Once, I dated this guy with some severe anger issues. My friends wondered why the hell I dated him (answer: he was very good looking.) We would fight regularly, and he’d get mad at me for things like being too tired to finish up a blow job, or that one time when the condom broke and I took the morning after pill. I dumped him after not too long, but I hold no real long term grudge against the guy. He may have been an asshole, but nothing he did to me was deeply traumatic.
On the other hand, the boyfriend I hold the most trauma from was someone everyone thought was the sweetest guy. No one warned me against him, no one thought he was a “bad” dude — but my relationship with him was very bad for me. He was unemployed, and seemed a little “lazy” perhaps, but he was just so sweet and his parents were giving him the money he needed, so what was the big deal?
Thing is, I understood I had to defend myself against the guy with anger issues. That boyfriend may have been doing things wrong, but I knew he was doing things wrong and I would fight back; I didn’t internalize anything. When he got mad at me for not finishing a blow job, I’d be like “you misogynistic prick!” It didn’t make for a good relationship, but it also didn’t make for a traumatic one. I saw I was getting a raw deal, and got out.
With the “sweet” boyfriend though, things were a lot harder to parse. He always acted kind to me, especially when other people were around. He was very gentle, and sort of funny and silly, but there were a few warning signs.
The first one was that he had no appreciation for the money his parents were giving him. Several of my friends have gone through periods of being supported by their parents in one form or another, but they usually appreciate how lucky they are, or are at least embarrassed by getting money from their parents which motivates them to work toward independence. This guy saw no problem with it, and would make no effort to make himself employable in any way. He’d just play video games all day. He had dropped out of college before declaring a major, so had no specialty he was working toward. I’m not completely sure what he’s up to now, but last I heard he’d never held a job or even an unpaid internship.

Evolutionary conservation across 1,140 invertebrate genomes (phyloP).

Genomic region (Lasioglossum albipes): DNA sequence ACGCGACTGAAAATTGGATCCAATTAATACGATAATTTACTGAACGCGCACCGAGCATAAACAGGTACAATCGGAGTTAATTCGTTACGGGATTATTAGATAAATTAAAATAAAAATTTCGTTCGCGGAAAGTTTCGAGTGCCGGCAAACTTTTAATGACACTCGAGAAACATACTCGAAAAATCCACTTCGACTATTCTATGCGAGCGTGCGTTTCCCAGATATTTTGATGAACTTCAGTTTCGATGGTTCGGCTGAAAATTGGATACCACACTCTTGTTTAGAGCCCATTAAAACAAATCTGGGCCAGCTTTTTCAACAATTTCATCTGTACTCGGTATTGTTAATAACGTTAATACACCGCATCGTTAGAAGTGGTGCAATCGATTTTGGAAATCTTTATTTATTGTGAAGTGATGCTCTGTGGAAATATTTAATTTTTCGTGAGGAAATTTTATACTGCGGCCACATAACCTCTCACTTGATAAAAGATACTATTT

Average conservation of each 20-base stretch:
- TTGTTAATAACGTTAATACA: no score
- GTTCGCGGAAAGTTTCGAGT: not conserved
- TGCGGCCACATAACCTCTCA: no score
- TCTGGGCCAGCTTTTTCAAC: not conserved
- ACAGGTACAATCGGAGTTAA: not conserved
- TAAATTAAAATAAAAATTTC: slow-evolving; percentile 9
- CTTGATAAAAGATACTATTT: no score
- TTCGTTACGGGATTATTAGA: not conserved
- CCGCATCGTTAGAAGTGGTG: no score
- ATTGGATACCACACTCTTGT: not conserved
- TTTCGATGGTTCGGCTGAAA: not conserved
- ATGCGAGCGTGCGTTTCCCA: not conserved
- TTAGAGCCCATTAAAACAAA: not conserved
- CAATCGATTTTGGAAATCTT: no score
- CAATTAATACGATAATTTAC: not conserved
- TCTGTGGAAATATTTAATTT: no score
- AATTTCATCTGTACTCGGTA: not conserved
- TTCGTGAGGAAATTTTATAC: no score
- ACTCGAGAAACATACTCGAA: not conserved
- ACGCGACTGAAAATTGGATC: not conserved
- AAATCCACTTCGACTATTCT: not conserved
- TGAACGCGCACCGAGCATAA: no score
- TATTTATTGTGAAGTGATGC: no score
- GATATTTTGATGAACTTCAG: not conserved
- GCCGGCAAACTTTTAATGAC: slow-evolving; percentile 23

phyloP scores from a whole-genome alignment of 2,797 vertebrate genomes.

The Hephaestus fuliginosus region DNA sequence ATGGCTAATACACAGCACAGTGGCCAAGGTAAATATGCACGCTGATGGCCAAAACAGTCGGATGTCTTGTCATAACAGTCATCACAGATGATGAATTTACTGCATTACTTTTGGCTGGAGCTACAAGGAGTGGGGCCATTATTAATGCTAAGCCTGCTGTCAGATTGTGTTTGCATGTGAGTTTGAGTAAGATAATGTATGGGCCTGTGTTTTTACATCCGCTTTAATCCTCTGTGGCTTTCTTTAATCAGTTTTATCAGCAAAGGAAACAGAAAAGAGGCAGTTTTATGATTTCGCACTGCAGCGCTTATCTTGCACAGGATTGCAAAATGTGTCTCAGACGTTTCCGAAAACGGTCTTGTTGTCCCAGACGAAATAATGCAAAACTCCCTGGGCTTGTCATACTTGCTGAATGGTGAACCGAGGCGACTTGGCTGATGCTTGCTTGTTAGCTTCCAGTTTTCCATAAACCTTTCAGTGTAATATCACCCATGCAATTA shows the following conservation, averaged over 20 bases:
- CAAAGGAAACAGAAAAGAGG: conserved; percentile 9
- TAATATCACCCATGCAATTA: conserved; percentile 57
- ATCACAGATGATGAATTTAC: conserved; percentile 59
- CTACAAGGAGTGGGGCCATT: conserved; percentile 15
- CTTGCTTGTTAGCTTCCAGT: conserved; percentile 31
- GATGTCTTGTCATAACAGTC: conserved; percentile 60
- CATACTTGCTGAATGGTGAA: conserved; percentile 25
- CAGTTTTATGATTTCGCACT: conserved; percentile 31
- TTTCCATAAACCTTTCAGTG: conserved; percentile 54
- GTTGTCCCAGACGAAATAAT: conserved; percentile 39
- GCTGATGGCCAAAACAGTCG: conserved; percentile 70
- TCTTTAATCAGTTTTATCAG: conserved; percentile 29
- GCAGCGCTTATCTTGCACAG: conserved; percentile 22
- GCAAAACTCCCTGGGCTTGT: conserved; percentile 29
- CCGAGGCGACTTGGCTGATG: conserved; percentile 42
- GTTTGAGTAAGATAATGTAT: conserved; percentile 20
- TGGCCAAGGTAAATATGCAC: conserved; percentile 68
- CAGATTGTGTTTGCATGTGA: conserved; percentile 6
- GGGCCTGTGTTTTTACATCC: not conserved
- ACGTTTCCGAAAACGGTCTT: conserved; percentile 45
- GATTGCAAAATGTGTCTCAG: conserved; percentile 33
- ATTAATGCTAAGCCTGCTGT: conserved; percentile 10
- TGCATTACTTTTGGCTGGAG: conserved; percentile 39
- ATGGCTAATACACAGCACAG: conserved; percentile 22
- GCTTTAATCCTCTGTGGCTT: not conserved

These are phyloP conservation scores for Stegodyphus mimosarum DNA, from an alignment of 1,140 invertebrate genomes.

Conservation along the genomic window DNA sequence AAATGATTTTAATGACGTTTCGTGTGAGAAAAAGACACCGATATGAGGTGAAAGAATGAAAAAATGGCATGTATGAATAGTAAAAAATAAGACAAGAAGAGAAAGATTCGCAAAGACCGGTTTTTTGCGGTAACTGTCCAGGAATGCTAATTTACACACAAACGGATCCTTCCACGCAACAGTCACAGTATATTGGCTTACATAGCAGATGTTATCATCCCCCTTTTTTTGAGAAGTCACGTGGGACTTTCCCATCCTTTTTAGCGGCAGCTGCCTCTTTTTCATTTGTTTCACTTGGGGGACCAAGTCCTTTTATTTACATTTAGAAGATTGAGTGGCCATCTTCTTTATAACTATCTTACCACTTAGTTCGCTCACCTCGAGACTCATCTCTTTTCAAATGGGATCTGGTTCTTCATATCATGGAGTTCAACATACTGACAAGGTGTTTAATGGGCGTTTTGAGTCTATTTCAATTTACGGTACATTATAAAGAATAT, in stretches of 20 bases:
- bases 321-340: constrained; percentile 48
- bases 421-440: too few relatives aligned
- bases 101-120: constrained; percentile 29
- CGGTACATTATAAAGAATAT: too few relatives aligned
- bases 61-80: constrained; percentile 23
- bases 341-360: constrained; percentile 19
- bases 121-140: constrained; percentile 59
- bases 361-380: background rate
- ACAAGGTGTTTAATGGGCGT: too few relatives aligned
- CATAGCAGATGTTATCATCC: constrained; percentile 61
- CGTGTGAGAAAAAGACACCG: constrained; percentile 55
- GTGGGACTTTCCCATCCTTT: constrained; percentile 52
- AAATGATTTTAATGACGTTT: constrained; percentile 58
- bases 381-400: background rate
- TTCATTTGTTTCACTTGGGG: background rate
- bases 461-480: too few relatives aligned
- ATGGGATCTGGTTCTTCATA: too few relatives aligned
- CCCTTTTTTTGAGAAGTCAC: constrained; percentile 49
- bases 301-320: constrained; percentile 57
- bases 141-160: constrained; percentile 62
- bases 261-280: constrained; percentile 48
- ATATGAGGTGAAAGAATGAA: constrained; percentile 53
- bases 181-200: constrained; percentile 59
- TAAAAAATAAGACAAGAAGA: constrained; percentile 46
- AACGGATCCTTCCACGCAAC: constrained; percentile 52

After going to MIT, I sort of appreciated his “laid back” nature in contrast to the chronic workaholics I was surrounded by. But, the parent thing was a big red flag because he didn’t value the work they had done to make that money. He didn’t think about what he was costing them, and potentially their retirement, to keep supporting him. He didn’t really see his parents as people; he only cared about them insofar as they provided him with money. Now, I don’t want to shame people taking money from their parents. I had a friend once who lived off the income from his mother’s business while he took care of her when she had cancer, so there are often good reasons. But, this guy was giving nothing back to his family nor working toward his own independence. He just wanted to ride that train until it stopped.
But, thing was, whenever you talked to him, he was so nice. He was very affectionate with me, and never yelled. Sometimes I would yell at him, actually, and so I always felt like I was the “bad” person in the relationship. Yet, I never argued with any of my other partners like that before or since. Something about this guy kept triggering me, and it was damn hard to put a finger on what it was. And, he’d never get mad back, he’d just explain his point of view in a calm, repetitive way. But, he’d never budge. He might claim to compromise, but he’d never change his behavior. When we’d get in an argument about something, he’d often agree to improve something that was upsetting me (say, he’d suggest taking a class to improve his employability) but then would never follow through. So, we’d have the same argument again and again. Now, I don’t even necessarily disagree with his decision to not change, but his way out of difficult conversations was to lie to me by making commitments he’d never keep. That’s the part that was super nasty; if he’d just said “Emma, I’m not going to get a job, take me or leave me” that would have been fair.